Skip to content
My WebMD Sign In, Sign Up

Children's Health

Font Size

Whooping Cough (Pertussis) - Topic Overview

pulm_01.jpg

What is whooping cough?

Whooping cough is a disease that causes very severe coughing that may last for months. You can cough so hard that you hurt a rib.

Whooping cough is also called pertussis.

Whooping cough is contagious. This means it spreads easily from one person to another. You can prevent whooping cough by getting shots, called vaccines, that protect you from the disease.

Whooping cough can lead to other problems, such as pneumonia. These problems can be very serious in adults ages 60 and older and in young children, especially babies who are born early or have not had shots to prevent whooping cough.

With good care, most people recover from whooping cough with no problems.

A person of any age can get whooping cough. You can get whooping cough more than one time, and you may get it years apart. But you will be less likely to get it again if you get the shots as recommended.

What causes whooping cough?

Whooping cough is caused by bacteria that infect the top of the throat (pharynx) where it meets the nasal passages. The bacteria bother the throat, which causes coughing.

See a picture of the respiratory system , including the pharynx.

Whooping cough spreads easily from person to person. When someone with the disease coughs, sneezes, or laughs, tiny drops of fluid holding the bacteria are put into the air. The bacteria can infect others when they breathe in the drops or get them on their hands and touch their mouth or nose. After the bacteria infect someone, symptoms appear about 7 to 14 days later.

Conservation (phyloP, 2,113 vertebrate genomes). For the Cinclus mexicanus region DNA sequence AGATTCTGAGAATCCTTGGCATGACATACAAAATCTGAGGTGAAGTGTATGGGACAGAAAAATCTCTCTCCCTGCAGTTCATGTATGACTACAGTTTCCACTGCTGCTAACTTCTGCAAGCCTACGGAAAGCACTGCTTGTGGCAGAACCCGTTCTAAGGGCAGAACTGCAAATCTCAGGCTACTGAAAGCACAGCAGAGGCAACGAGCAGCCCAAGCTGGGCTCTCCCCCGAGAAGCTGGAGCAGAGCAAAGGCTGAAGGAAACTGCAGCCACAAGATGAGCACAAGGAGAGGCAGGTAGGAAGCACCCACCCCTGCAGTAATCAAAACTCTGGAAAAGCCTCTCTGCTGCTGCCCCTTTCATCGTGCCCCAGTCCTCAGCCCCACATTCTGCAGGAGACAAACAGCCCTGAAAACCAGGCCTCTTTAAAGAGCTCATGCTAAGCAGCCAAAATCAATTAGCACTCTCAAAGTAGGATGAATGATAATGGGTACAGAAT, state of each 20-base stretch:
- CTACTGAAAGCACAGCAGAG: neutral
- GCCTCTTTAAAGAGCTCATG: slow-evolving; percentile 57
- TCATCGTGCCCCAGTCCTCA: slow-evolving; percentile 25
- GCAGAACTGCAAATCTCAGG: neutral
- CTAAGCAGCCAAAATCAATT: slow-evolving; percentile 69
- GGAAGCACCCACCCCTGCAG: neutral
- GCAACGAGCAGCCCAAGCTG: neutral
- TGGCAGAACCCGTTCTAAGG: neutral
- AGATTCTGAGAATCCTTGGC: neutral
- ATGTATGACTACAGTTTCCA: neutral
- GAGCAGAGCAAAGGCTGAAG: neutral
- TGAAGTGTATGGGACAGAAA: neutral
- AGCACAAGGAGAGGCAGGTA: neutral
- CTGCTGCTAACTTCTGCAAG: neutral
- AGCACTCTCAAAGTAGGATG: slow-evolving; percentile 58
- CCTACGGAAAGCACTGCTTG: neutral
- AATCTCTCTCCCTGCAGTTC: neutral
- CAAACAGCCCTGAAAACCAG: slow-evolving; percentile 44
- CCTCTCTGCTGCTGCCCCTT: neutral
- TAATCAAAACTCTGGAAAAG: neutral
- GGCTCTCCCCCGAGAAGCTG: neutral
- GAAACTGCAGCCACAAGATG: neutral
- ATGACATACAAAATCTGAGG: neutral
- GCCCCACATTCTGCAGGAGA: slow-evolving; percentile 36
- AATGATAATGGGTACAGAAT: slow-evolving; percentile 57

What are the symptoms?

Adults usually have milder symptoms than children. How bad your symptoms are also depends on whether you had the vaccine and how long ago it was.

Symptoms of whooping cough usually last 6 to 10 weeks, but they may last longer. In young children, three stages can occur. Older children and adults don't always have the same stages.

In stage 1, symptoms are like those of a cold:

  • You sneeze and have a runny nose, a mild cough, watery eyes, and sometimes a mild fever.
  • The symptoms last from several days to 2 weeks.
  • This is when you are most likely to spread the disease.

In stage 2, the cold symptoms get better, but the cough gets worse.

  • The cough goes from a mild, dry, hacking cough to a severe cough that you can't control.
  • You may cough so long and hard that you can't breathe. When you can take a breath of air, it may make a whooping noise.
  • After a coughing fit, you may vomit and feel very tired.
  • Between coughing fits, you feel normal.
  • Symptoms are most severe in this stage. They usually last 2 to 4 weeks or longer.
1|2

WebMD Medical Reference from Healthwise

Last Updated: October 18, 2011
This information is not intended to replace the advice of a doctor. Healthwise disclaims any liability for the decisions you make based on this information.
Next Article:

Today on WebMD

preschool age girl sitting at desk
Article
look at my hand
Slideshow
 
woman with cleaning products
Slideshow
young boy with fever
Article
 

worried kid
fitArticle
boy on father's shoulder
Article
 
Child with red rash on cheeks
Slideshow
girl thinking
Article
 

babyapp
New
Child with adhd
Slideshow
 
rl with friends
fitSlideshow
Syringes and graph illustration
Tool
 
6-Week Challenges
Want to know more?
Build a Fitter Family Challenge – Get your crew motivated to move.
Feed Your Family Better Challenge - Tips and tricks to healthy up your diet.
Sleep Better Challenge - Snooze clues for the whole family.
I have read and agreed to WebMD's Privacy Policy.
Enter cell phone number
- -
Entering your cell phone number and pressing submit indicates you agree to receive text messages from WebMD related to this challenge. WebMD is utilizing a 3rd party vendor, CellTrust, to provide the messages. You can opt out at any time.
Standard text rates apply

WebMD Special Sections